Long before the time of the Reconquista, the Romans had a busy settlement at the Herdade do Pinheiro. The water was plentiful and the forest everywhere; many ovens were built to make daily wares as well as the amphorae (earthen jars) that would cross the Sado to the big factory in Troia where the “garum” and other specialties were prepared before being distributed all over the Roman Empire. The garum (salted fish brine) was the outstanding spice at the time, very much used everywhere. Pinheiro was a stop on the Roman road from Setúbal to Alcácer. The village kept growing over the years during their occupation. A few ovens where rediscovered during the 1970s, by a joint team of Portuguese and French archaeologists. Some were empty, others were filled with earthenwares and were rapidly vandalized.
During the middle ages, the property belonged to a military religious order called The Order of Santiago of which the Duke of Aveiro was the Grand Master. We don’t know how the land was managed during this period, but it seems that Herdade do Pinheiro has had the same area since the 13th century. The monks, with their keen knowledge of agriculture worked the land with logic and rationality. The water lines on the estate all flow gently towards the Sado from the low hilly tops. In those days many people lived and worked on the property. In the winter, the river Sado would help provide food for all, when the returns from the harvests were getting low. Over the centuries the ownership of the property passed from the Order of Santiago into the hands of the Aveiro family.
In the 18th century, the Duke of Aveiro was beheaded and most of his family’s properties went to the Crown. It was decided that a part of these estates would be, from then on, granted to the heir of the throne, the “Infante”. In 1879 several properties were put up for sale at an auction by the Casa do Infante, and the French born Edmond Bartissol bought Herdade do Pinheiro. Now 5 generations later, the same family has the privilege of owning the estate. Through its 700 years of existence, Herdade do Pinheiro changed hands only four times.
In our modern days, if the largest part of the estate is formed by agricultural land and forests, the major interest of the property lies in the continuous presence of water along its 8kms of coast line, the rich biodiversity and productivity of its wetlands. In addition to the very important estuarine ecosystem of the shore, several fresh water ponds, reed beds and temporary ponds are of great interest.
On the property and close to the Sado River, 14 kms away from a tar road, Monte is now the home for over 60 people, some of them working on the farm and others calmly enjoying their retirement in a quiet village where they have spent their lives. Faithful to the traditional ways, Herdade allows the use of a house to all the employees who wish to live here. They each have their own vegetable gardens and chicken coops. The Monte is a community. The maintenance of all the houses is supported by the company. The employees pay no rent nor for the water needed for domestic purposes or watering the gardens.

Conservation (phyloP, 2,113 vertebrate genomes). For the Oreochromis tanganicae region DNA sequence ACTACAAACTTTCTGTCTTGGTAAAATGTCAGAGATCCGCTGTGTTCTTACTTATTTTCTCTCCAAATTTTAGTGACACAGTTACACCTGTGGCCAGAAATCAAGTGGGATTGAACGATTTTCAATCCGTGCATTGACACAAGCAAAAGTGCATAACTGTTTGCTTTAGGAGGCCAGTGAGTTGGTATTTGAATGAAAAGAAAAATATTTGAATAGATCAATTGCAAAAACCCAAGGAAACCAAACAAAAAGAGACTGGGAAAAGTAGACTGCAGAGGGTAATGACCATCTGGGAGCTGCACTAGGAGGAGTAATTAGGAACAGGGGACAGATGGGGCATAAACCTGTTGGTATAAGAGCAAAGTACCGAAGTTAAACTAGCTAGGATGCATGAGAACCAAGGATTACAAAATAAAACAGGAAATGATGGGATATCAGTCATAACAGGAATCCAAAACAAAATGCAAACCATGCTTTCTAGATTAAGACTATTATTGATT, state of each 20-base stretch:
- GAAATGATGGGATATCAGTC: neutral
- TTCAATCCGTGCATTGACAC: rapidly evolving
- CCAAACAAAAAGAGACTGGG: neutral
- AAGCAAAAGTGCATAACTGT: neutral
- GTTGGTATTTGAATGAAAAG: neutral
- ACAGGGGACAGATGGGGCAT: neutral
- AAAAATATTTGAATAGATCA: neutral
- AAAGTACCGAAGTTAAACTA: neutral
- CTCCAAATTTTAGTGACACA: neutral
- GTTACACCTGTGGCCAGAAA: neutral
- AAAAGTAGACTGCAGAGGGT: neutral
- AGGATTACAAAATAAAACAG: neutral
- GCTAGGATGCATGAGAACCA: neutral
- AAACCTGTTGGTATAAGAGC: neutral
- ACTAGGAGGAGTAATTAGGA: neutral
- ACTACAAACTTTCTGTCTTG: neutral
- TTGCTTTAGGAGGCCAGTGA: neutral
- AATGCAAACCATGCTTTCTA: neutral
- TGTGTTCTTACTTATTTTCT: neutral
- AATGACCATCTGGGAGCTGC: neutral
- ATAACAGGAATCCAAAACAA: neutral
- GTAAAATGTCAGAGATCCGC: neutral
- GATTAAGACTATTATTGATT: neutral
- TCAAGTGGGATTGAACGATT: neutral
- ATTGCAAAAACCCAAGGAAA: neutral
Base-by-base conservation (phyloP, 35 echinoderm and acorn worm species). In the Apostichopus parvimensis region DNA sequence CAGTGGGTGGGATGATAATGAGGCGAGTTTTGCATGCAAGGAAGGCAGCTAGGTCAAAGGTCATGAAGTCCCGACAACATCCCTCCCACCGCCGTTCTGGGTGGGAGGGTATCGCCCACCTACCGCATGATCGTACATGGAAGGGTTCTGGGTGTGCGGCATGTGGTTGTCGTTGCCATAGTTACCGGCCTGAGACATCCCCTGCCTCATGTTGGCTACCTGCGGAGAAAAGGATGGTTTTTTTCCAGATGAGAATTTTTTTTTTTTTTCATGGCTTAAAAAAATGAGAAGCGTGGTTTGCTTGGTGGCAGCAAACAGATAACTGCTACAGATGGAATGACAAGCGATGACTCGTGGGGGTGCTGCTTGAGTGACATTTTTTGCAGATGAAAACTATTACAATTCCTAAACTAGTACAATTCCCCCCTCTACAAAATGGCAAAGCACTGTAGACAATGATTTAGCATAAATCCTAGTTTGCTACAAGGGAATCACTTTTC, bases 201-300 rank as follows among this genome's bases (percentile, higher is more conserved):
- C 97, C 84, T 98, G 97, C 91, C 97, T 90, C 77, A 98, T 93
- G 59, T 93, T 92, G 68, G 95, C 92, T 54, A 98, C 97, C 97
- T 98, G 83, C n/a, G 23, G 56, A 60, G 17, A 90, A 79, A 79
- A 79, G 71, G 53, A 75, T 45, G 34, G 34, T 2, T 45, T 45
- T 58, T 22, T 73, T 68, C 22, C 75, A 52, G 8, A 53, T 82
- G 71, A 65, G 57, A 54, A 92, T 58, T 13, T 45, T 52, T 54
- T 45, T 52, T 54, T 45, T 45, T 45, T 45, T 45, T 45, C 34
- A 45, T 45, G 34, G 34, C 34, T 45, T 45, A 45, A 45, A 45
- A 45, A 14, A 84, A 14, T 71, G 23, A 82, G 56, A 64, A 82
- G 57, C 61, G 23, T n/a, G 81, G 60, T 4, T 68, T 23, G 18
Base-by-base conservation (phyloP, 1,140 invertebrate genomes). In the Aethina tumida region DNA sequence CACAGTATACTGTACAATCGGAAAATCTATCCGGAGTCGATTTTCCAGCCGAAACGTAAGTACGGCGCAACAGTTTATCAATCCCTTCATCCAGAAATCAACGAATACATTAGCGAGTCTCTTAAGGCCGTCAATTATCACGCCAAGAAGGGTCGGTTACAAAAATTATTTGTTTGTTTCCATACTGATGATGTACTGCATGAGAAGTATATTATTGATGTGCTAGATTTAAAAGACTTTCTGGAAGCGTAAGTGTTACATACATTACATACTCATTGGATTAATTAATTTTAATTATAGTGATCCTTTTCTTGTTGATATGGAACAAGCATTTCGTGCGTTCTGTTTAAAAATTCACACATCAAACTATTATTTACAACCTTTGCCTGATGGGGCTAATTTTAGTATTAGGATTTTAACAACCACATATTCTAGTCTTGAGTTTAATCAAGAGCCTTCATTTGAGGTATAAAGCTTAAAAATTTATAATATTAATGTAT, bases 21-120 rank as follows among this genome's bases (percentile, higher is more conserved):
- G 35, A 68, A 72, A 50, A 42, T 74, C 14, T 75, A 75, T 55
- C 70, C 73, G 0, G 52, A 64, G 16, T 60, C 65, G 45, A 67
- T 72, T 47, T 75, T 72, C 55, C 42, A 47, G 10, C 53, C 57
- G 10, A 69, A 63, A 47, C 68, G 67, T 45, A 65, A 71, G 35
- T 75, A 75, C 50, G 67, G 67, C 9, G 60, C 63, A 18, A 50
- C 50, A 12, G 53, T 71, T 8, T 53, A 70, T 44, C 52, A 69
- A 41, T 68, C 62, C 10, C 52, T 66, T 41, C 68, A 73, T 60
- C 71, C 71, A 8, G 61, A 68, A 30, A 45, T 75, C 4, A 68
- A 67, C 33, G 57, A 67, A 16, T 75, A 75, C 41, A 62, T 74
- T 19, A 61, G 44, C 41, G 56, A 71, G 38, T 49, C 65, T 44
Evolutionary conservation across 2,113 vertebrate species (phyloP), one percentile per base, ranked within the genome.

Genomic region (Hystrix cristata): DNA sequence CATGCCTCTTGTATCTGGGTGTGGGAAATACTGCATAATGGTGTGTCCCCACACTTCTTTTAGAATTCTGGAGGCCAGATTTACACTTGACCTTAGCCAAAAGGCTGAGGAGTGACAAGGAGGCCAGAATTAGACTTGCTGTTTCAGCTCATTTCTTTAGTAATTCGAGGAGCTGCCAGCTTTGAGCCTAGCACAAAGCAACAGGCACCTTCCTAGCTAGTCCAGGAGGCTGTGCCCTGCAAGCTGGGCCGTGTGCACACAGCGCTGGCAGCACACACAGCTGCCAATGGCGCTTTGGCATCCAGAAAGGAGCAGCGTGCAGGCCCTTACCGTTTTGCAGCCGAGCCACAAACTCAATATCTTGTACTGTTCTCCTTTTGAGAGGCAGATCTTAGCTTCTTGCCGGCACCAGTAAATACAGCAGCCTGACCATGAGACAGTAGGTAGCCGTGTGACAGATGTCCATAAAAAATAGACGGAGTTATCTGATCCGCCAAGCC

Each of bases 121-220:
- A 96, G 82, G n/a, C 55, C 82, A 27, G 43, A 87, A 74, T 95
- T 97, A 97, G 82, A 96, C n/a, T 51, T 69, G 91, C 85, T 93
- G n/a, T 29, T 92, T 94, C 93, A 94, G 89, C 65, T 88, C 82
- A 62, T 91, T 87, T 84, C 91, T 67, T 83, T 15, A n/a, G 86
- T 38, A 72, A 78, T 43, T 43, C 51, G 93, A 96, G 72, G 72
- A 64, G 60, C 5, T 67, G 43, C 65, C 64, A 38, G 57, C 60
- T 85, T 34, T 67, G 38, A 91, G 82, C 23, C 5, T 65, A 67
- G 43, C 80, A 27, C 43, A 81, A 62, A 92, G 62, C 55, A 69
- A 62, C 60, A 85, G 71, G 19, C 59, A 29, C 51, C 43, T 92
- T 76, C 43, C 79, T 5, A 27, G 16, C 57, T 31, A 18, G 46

Life has not changed much and old time habits are very much alive. When the nights get warmer, some of the people of the village abandon their kitchen, gather around an open fire and grill what they have each brought for their own supper. Most of them are elderly ladies, with the traditional kerchief on their head, sitting down in a row, peacefully waiting for their turn, and gladly discussing the daily events whilst the meat is cooking. Last year, unable to resist the wonderful smell, a fox came closer and closer, he accepted the meat thrown at him and got to be so familiar as to be hand fed. His mate never dared. Soon they were gone; the night was quite warm and the moon was shining inviting them to many other games…
In the days of mules and horse drawn carts, the stables were large and the village had over 250 inhabitants, the little school was full of children and the crèche was a busy place. Now the mules are gone and most of the people have died or left the village; so has the doctor and the badly needed nurse. The grocery store also closed down. When it did, a young woman was hired who, twice a week, goes to the supermarket at Alcácer do Sal to do the shopping for the elderly people of the village. This is quite an expedition! Each person gives her a shopping list, which she carefully follows. One can imagine the surprise on the cashier’s face the first time she saw this customer going back and forth to a car with a bag of groceries rather similar to the one she had just bought; now all this is done easily, the supermarket opens a cash register just for her and has an attendant helping her with her purchases for about 40 people. A fish monger comes twice a week and other itinerant salesmen come by at the end of the month with varied wares.
From the many shadows of the past, Palacio was lately reborn. Overlooking the Sado, it was built while the Order of Santiago settled here at the time of the Reconquista in the 14th century. The Order had large properties that went from Setúbal to Alcácer do Sal. Herdade do Pinheiro was one of them and the Order stayed here for many years. After being rebuilt many times over the years, Palacio is now ready for conferences and business meetings.